You want to change your life. You’re fed up with being who you are and can’t even see clearly who you want to be. You’ve crashed and burned too many times before.
Now here you are at a crossroads: do you try one last time, or give up before you even start?
Thankfully, giving up doesn’t have to be an option. You can be a better, stronger, more confident version of yourself, and this time you’re guaranteed not to fail.
That’s because this time you’re going to build MicroHabits. These tiny changes are about to give you some pretty huge results.
MicroHabits are what they sound like – they’re small actions that you do on a regular basis until they become a habit. Incremental change has been proven to work, over and over, in a variety of ways. What makes MicroHabits so exciting is that they really are tiny. By embracing them, you’re not indulging in those grand sweeping gestures that caused you to crash and burn before.
1. They are easier to start
Often, the reason we have such a hard time making changes in our lives is that we just don’t know where to begin. The whole process seems so daunting and overwhelming. With MicroHabits, the difficulty is removed. When you’re only changing one very small thing, it barely feels like a change at all. In fact, it can be kind of fun trying out an incremental change just to see what kind of result you get.
2. They are easier to sustain
Big changes get real old real fast (like changing from a diet full of processed foods over to something Keto or Paleo), micro-changes (an idea would be adding a vegetable to every meal) should never feel hard. The simplicity of incremental change carries momentum all on it’s own.
The things that burn you out about the old way aren’t even an issue in the world of incremental change. You keep going with them, long after you’ve quit on the big, heavy resolution. This sustainability is what leads to consistently building healthier habits.
3. They are fairly painless
Sweeping can actually hurt while making small changes should feel painless. Have you ever seen those diet reality shows where they go in and toss out every piece of unhealthy food in your kitchen to help them start on their new life. Then you see them trying to figure out WTF to eat. By making gradual changes, it won’t feel as overwhelming.
Sweeping change, make you end up in tears, after all, you’ve just lost everything that you liked to eat.
The nice thing about MicroHabits is that the change is in increments. So, if you’re working to change your diet, you’re only changing out one food perhaps – like giving up soda – while still enjoying the things you usually enjoy.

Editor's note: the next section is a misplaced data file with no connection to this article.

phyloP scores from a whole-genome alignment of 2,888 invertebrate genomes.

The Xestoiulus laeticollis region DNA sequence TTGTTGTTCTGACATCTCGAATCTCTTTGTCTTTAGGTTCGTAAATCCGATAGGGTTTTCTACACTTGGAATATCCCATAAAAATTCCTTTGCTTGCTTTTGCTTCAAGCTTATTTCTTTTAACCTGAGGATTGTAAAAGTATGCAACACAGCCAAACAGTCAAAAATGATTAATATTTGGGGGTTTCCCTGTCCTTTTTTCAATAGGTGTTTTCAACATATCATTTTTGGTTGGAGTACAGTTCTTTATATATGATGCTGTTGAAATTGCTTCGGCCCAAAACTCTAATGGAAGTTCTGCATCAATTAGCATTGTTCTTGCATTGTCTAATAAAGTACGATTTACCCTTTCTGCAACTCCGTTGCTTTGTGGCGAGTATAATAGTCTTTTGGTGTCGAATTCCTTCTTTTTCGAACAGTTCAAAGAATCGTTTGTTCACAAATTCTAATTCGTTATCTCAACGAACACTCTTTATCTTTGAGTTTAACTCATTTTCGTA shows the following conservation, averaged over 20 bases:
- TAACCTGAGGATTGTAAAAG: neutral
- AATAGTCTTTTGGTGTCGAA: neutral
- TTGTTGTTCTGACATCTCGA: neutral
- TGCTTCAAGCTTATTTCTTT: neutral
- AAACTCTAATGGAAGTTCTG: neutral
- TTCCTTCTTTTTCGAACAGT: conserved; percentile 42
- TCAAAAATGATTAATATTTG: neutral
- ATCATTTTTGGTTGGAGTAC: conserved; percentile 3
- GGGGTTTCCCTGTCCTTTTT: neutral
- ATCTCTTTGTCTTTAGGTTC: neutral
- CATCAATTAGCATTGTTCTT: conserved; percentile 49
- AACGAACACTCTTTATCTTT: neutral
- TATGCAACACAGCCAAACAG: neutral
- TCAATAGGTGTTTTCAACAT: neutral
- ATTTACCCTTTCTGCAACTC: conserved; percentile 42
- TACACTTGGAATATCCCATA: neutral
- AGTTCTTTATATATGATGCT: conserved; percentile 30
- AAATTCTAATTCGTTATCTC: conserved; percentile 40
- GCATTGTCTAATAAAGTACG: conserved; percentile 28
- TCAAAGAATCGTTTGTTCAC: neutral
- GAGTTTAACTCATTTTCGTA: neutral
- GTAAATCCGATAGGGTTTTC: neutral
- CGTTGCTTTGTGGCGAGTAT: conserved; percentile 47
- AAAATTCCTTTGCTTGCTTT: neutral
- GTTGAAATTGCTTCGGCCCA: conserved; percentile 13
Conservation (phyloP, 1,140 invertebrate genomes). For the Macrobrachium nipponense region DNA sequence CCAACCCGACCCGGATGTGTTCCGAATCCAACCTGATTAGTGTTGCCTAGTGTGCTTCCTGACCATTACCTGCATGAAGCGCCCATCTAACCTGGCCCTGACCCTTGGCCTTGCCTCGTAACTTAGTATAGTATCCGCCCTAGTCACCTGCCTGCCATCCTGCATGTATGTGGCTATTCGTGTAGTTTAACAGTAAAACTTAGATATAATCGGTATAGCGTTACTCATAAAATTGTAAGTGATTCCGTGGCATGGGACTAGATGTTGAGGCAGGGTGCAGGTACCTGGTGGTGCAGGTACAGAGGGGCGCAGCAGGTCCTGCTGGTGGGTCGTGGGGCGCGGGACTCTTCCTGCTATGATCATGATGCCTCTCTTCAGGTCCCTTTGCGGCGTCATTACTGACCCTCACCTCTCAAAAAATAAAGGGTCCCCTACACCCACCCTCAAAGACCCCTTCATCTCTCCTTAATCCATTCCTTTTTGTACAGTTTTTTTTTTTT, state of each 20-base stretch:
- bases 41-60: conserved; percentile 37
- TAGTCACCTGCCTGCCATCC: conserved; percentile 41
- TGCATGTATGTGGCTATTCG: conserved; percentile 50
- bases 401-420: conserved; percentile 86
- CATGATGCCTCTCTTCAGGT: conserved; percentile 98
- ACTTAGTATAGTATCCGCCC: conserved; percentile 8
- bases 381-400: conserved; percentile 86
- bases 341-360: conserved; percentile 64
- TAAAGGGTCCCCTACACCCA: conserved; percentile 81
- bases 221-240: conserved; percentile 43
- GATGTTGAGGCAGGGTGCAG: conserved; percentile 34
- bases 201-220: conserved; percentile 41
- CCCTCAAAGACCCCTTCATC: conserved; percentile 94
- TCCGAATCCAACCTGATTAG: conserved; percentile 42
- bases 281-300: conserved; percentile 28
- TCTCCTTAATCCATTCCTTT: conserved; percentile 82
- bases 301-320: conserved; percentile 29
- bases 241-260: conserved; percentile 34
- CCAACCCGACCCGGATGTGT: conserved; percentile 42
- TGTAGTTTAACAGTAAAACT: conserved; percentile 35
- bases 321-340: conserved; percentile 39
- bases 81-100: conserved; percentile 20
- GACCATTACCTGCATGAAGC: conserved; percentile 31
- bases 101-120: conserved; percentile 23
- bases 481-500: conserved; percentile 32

Chances are you’re not going to miss the soda so much if you don’t also cut out the chips, cookies, candy, and everything else unhealthy all at once. That makes this kind of change easier to take in the long run.
Also, by making little changes, you’re giving yourself time to discover things about you that you never knew before, things that you like. So even if you wind up giving up all that junk food, it’s ok, because in the process you found that you really love to eat fresh fruit too.
4. They use less energy
Those great big changes are only going to wear you out. It’s like going for a full-fledged workout when you typically rarely leave the couch. Your body certainly isn’t ready for that kind of work, and the whole process (finding workout clothes and equipment, going to the gym, knowing what machine to use and how long, and for how many reps) can be pretty daunting.
MicroHabits encourage you to take things slow, leaving you with more energy for the rest of your day. So instead of worrying about all that time at the gym, maybe you’re just deciding to take the stairs at work or to park further away from the building, so you get that extra walking in. That bypasses all that energy you’d spend going to and from the gym, and still gives you some exercise you wouldn’t normally get.
That’s not to say that going to the gym is a bad thing! Even your gym routine could use some additional MicroHabits, especially if you’re already been going regularly.
So, your usual hour workout can be easily be adjusted by spending an extra five minutes with mobility workout before calling it a day.
5. They keep you motivated
Great big goals can feel a million miles away and easily leave you discouraged.
MicroHabits set smaller goals that are achieved in tiny increments. This means you get to your destination a lot faster, leaving you with a feeling of accomplishment. That feeling helps keep you motivated as you continue to work towards change. Creating MicroHabits is a self-sustaining cycle of change and momentum.
While these might not seem like big achievements, the feeling of having done something special is still perfectly valid and will make you feel good about yourself, and what you’re doing.
At this point, it’s up to you to take that motivation and run with it. Use it to feed the next micro-habit, so that no matter what, you keep moving forward, growing and changing and becoming who you’re meant to be.
When you look at all the benefits to be found in MicroHabits, you can’t help but see that they might be tiny – but they have some big positive value when it comes to making positive change in your life. Positive change that you can sustain!
Knowing the value of incremental change, now it’s time to run with it.